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Virtual Reality in Medicine

Author: University of Basel, Department of Biomedical Engineering
Virtual Reality in Medicine

Basel research scientists open up new opportunities for diagnostics, the scheduling of surgical interventions and training

In order to identify the sites for bone cuts during surgical interventions, surgeons first have to spend, in some cases, hours drawing the body parts that are to be operated on – a procedure known as segmentation. In a new procedure, based on the use of the patient’s computer-tomography data sets, movable images are calculated in real time using volume rendering which is to replace segmentation.

This innovation is part of the MIRACLE project which has received funding amounting to CHF 15.2 million from the Werner Siemens-Stiftung . The goal of the project is the minimally invasive treatment of bones using laser beams. As part of the lighthouse project at the Department of Biomedical Engineering, new opportunities for graphic calculations in real time and virtual reality have been developed for the operating room. The Department of Biomedical Engineering was set up in Switzerland Innovation Park Basel Area in 2015.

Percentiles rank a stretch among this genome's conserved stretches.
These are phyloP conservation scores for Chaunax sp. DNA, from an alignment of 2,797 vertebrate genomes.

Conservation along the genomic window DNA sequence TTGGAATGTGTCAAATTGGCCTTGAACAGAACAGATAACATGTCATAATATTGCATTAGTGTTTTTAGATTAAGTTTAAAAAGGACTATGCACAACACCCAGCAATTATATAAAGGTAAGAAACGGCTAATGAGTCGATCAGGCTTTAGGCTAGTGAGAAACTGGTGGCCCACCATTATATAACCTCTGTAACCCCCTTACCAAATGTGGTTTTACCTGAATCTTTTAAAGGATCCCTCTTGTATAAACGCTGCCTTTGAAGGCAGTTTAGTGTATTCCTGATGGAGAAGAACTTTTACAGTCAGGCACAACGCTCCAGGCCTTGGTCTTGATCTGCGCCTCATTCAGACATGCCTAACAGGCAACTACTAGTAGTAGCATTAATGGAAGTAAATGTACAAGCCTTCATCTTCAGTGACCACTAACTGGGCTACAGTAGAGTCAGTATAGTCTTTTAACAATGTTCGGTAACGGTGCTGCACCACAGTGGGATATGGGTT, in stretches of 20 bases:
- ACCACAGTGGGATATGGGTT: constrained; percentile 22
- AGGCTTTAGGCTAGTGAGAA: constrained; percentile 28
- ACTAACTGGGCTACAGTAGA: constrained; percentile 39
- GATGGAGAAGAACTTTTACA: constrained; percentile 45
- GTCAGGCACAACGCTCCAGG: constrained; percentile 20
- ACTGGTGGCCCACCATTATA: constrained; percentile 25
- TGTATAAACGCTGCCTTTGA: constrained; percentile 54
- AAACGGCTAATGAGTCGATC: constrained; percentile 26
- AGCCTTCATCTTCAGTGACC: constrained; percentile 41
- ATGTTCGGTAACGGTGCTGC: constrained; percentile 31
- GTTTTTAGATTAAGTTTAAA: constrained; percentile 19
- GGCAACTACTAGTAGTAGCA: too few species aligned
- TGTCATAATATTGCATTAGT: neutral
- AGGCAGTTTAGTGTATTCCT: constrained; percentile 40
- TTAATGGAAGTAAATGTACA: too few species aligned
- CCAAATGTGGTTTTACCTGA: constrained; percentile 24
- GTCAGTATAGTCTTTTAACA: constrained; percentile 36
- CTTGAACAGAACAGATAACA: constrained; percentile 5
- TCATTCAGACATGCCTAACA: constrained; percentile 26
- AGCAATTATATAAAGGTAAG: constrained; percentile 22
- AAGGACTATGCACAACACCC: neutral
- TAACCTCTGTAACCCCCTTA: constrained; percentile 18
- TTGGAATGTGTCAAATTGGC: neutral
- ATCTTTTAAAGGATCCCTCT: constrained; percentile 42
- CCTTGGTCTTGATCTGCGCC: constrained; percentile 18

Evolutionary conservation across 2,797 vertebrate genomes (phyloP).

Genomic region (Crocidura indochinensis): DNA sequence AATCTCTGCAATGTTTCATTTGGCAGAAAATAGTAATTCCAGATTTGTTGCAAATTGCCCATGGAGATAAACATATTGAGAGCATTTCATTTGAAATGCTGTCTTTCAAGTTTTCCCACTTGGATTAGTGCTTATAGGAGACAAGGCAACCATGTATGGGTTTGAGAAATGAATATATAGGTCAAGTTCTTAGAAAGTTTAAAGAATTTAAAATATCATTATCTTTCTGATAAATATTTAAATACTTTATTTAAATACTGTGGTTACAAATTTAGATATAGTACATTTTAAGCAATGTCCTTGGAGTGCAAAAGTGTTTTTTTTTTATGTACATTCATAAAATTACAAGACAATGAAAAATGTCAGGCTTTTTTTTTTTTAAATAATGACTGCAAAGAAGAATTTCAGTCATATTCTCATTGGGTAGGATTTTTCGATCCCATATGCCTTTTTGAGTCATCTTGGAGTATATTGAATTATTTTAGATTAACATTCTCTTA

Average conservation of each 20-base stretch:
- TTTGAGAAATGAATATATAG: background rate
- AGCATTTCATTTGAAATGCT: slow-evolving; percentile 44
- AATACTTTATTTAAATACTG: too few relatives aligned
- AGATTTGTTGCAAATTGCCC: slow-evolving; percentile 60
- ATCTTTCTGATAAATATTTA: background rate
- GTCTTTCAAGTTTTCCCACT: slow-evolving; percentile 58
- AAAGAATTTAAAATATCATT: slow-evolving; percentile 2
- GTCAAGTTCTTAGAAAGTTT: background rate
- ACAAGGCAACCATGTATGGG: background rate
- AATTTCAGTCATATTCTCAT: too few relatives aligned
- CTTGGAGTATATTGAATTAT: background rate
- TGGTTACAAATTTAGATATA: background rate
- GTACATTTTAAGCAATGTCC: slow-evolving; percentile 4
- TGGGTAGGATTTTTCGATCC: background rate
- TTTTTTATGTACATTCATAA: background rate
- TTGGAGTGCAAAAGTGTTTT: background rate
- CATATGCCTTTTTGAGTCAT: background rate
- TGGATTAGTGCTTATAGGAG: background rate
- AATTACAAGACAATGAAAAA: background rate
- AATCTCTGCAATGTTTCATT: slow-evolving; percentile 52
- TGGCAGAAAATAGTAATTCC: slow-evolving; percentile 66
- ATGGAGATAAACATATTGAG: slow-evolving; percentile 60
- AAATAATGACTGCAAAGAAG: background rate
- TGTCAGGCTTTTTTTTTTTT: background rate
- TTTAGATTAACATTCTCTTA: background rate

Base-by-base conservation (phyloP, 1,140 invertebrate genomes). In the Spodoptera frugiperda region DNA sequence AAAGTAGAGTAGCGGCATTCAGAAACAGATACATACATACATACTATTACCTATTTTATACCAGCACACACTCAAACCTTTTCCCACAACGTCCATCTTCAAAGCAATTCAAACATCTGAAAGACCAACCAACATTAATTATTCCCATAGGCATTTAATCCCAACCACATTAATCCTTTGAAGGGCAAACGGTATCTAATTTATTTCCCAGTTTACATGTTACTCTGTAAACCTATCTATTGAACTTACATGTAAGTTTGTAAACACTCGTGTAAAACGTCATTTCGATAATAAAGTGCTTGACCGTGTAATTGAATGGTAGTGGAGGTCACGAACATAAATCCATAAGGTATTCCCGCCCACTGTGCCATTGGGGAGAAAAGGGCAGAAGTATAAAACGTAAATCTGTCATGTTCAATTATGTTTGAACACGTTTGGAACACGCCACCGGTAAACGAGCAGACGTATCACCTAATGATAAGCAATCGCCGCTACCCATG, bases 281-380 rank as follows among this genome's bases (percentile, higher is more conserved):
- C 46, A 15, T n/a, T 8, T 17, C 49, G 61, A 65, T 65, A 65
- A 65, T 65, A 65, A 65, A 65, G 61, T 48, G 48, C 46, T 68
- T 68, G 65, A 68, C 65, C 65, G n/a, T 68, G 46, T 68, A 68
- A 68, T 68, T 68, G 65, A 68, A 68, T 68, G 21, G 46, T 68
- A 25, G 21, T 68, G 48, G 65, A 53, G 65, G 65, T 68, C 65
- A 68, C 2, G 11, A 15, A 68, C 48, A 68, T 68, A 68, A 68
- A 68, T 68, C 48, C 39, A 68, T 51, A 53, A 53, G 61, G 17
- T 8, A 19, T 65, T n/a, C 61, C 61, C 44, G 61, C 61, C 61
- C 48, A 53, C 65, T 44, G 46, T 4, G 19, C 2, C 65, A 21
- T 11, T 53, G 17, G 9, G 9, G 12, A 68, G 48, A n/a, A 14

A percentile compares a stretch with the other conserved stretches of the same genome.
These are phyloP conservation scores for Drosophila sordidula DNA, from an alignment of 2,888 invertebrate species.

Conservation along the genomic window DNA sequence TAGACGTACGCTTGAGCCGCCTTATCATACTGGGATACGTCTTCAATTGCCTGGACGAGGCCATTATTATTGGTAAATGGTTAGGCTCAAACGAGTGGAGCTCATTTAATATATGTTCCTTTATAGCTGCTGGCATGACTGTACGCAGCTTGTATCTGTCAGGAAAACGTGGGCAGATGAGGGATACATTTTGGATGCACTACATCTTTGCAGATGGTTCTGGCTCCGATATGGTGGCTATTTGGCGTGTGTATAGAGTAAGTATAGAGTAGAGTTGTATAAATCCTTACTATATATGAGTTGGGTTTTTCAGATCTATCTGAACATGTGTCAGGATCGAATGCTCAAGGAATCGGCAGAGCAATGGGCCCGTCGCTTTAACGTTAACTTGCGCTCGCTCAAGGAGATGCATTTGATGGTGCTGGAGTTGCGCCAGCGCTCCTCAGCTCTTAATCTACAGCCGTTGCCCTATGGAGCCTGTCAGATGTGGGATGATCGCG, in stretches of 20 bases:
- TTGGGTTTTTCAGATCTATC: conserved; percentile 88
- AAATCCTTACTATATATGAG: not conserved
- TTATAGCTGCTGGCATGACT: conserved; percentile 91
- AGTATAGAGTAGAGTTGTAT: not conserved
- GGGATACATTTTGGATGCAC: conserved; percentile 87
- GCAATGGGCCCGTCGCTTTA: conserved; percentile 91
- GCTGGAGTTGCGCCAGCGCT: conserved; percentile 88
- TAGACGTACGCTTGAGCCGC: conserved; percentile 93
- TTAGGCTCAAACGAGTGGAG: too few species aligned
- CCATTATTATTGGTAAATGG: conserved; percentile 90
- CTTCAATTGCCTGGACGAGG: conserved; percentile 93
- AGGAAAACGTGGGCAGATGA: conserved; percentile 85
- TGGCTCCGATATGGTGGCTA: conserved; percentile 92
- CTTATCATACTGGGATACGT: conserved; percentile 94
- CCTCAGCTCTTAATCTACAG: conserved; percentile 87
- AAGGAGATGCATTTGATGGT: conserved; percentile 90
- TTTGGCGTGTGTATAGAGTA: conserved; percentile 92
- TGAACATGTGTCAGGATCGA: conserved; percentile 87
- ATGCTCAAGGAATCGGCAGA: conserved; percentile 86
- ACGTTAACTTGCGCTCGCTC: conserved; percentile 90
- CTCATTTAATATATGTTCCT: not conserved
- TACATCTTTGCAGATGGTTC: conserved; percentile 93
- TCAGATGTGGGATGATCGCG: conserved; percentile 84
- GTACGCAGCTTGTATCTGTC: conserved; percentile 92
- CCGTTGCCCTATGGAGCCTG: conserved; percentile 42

Until quite recently, the established technique of volume rendering could not be calculated in real time on commercially available hardware. In the form developed in Basel, it was still not suitable for use in medical applications. One particularly challenging aspect is that interference-free image reproduction is only possible from at least 180 generated frames per second – 90 images for the left and 90 images for the right eye. Thanks to sophisticated programming using modern graphic cards, the team under Professor Philippe C. Cattin has succeeded in accelerating the calculations to achieve the necessary frame rate. Combined with the latest generation of virtual-reality glasses, this means that, for the first time, patient image data of sufficient quality for surgeons can be processed virtually around the globe. For instance, the users can virtually interact with the hip bone that is to be operated on, enlarge it, view it more closely or adjust the light direction. One special challenge involved calculating the shadow cast in real time, which is relevant for good depth cue.

Developments in the toy industry and the latest generation of consumer hardware contributed to this success. They gave medicine access to three-dimensional “test chambers”. Museums have also already indicated their major interest. They see opportunities for giving visitors access to the intuitive and destruction-free exploration of the insides of exhibits, like mummies for instance. However, Philippe C. Cattin, the holder of the professorship for Image-Guided Therapy in the Medical Faculty, believes the greatest potential lies in diagnostics, the scheduling of surgical interventions and medical training.